This business called snow

When journalist Giles Whittell was posted to LA it wasn’t showbiz that caught his attention but the otherworldly Californian snowstorms he witnessed. Now he’s in search of the snowiest place on earth

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The other day an email like a fat snowflake landed in my inbox in the middle of a meeting.

“Big snow gonna dump in Mammoth.”

Thanks bro. Really. The meeting droned on but I might as well have been on the moon. Afterwards, a few clicks took me to the Main Lodge webcam at Mammoth Mountain, California. The lodge was in darkness because the West Coast is eight hours behind GMT, but its lights were strong enough to pick out individual flakes – flakes that were part of the kind of blizzard I knew from a past life, the kind you just don’t get in Britain.

Halifax was buried under six-foot drifts that wouldn’t have been out of place in Siberia

Californian snowstorms are like nothing else I’ve encountered in decades of obsessing about snow. The big ones roll in from the Pacific along what are nowadays called atmospheric rivers, gigantic conveyor belts of water vapour that start as far away as Hawaii. They can be 100 miles wide and 2,000 miles long, carrying 15 Mississippis’ worth of moisture. When they make landfall they drench the coast with rain, but 120 miles inland, where the Sierra Nevada range rises from the Great Central Valley, they’re forced up to 11,000 feet and their prodigious cargo turns to snow.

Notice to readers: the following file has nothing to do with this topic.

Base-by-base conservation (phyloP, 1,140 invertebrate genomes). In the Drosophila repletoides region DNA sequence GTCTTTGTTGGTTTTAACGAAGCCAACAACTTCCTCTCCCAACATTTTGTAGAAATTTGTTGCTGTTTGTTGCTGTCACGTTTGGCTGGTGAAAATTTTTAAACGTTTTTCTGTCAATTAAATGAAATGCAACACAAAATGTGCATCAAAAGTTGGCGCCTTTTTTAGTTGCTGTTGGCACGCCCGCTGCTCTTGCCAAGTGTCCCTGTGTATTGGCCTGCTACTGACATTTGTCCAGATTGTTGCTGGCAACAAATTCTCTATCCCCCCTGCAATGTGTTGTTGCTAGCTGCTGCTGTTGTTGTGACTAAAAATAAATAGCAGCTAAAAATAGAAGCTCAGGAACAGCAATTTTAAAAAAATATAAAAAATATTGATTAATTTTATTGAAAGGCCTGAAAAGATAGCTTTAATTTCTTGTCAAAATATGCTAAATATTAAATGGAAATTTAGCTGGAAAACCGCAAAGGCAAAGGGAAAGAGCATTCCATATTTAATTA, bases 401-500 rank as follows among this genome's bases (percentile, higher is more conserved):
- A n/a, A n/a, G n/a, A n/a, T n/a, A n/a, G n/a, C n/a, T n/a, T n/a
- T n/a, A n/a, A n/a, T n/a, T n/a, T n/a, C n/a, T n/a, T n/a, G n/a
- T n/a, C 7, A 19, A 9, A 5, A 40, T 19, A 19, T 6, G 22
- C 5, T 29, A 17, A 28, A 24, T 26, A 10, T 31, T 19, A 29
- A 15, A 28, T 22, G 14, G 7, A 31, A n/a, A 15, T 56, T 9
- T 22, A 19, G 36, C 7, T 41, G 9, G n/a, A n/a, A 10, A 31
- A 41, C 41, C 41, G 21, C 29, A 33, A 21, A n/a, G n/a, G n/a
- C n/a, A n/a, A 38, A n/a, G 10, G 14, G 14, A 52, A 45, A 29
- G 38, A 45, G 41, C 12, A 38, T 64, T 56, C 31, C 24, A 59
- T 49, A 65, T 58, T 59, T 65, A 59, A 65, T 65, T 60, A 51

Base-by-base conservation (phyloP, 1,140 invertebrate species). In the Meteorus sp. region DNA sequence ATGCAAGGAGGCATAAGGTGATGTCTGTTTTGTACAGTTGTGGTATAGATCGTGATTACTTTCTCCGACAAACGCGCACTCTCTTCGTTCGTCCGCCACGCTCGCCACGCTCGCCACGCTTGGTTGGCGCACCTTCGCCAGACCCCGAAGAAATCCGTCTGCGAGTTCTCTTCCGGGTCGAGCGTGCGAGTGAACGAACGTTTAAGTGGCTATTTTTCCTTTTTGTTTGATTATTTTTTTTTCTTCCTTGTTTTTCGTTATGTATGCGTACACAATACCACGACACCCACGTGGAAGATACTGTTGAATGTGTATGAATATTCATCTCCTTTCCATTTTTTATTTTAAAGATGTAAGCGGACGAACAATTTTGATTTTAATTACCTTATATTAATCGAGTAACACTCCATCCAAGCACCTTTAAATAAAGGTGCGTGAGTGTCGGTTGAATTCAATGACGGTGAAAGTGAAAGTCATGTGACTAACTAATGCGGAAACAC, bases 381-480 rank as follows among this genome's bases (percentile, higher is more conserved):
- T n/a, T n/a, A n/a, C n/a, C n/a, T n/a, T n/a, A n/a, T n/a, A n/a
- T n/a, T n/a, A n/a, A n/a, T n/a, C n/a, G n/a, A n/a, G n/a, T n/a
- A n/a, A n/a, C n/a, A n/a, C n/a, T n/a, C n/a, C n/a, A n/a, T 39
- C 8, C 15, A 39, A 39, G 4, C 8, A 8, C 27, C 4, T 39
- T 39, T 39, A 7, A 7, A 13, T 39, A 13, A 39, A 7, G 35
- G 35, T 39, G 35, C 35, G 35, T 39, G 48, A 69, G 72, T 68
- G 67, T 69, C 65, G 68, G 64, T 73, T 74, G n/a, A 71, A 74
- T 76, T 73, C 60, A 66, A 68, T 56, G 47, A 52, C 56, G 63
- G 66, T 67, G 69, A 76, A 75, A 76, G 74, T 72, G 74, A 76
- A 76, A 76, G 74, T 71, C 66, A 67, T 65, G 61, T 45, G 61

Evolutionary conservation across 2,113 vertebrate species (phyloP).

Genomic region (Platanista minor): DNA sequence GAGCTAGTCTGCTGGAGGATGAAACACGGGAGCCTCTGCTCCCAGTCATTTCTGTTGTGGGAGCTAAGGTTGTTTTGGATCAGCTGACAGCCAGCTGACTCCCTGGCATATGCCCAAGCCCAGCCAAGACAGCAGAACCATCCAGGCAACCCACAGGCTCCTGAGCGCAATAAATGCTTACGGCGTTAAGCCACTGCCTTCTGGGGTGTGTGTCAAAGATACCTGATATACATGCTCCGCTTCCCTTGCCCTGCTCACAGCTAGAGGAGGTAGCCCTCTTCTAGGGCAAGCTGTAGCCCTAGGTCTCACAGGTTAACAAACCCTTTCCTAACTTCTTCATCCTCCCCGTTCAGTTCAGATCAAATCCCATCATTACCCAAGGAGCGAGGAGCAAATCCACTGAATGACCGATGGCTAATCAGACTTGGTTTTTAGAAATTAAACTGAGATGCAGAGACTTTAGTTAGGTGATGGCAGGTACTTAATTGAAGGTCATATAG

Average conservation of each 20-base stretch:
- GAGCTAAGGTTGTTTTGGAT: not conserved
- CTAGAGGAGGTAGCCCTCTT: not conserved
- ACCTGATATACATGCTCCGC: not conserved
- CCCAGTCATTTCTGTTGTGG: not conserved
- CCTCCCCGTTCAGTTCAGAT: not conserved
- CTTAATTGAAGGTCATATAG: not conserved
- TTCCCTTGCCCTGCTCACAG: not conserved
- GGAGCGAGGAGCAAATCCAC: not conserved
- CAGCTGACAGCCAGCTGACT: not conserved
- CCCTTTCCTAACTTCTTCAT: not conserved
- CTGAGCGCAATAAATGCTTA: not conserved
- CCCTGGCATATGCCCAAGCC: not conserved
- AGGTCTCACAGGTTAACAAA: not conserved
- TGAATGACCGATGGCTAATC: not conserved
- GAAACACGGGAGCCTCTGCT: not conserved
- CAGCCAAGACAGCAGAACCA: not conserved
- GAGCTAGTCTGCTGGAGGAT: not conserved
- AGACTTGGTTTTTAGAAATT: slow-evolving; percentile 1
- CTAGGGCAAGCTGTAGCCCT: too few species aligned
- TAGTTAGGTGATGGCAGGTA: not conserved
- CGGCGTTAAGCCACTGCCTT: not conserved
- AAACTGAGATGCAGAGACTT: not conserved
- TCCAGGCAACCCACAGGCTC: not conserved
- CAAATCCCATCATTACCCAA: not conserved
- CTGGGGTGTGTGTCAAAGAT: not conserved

When you’re caught in the middle of this process there’s not much you can do but sit and marvel at it. In 1968 a young snow surveyor called Douglas Powell did that and a bit more. He was measuring snow depths in Big Whitney Meadow beneath the highest peak in the continental US when the storm struck. About 12 hours into it, he ventured out of a cabin built among trees on the edge of the meadow.

“Visibility was zero,” he wrote later. “Breathing was nearly impossible [and] survival demanded an immediate retreat into the shelter of the lodgepole pines, with gratitude for still being alive. What living creature could survive out in that wind and snow?”

What creature? Well, Powell collected himself for a moment and then heard something unmistakeable. “Above the howling of the wind, a coyote, probably within 100 feet of me, let loose a long, reverberating call.” Without thinking he replied with a howl of his own. “And for the next 15 minutes we serenaded each other. I do not believe the coyote took me for another coyote, but maybe it sensed, as I did, we were kindred spirits in this world of white.”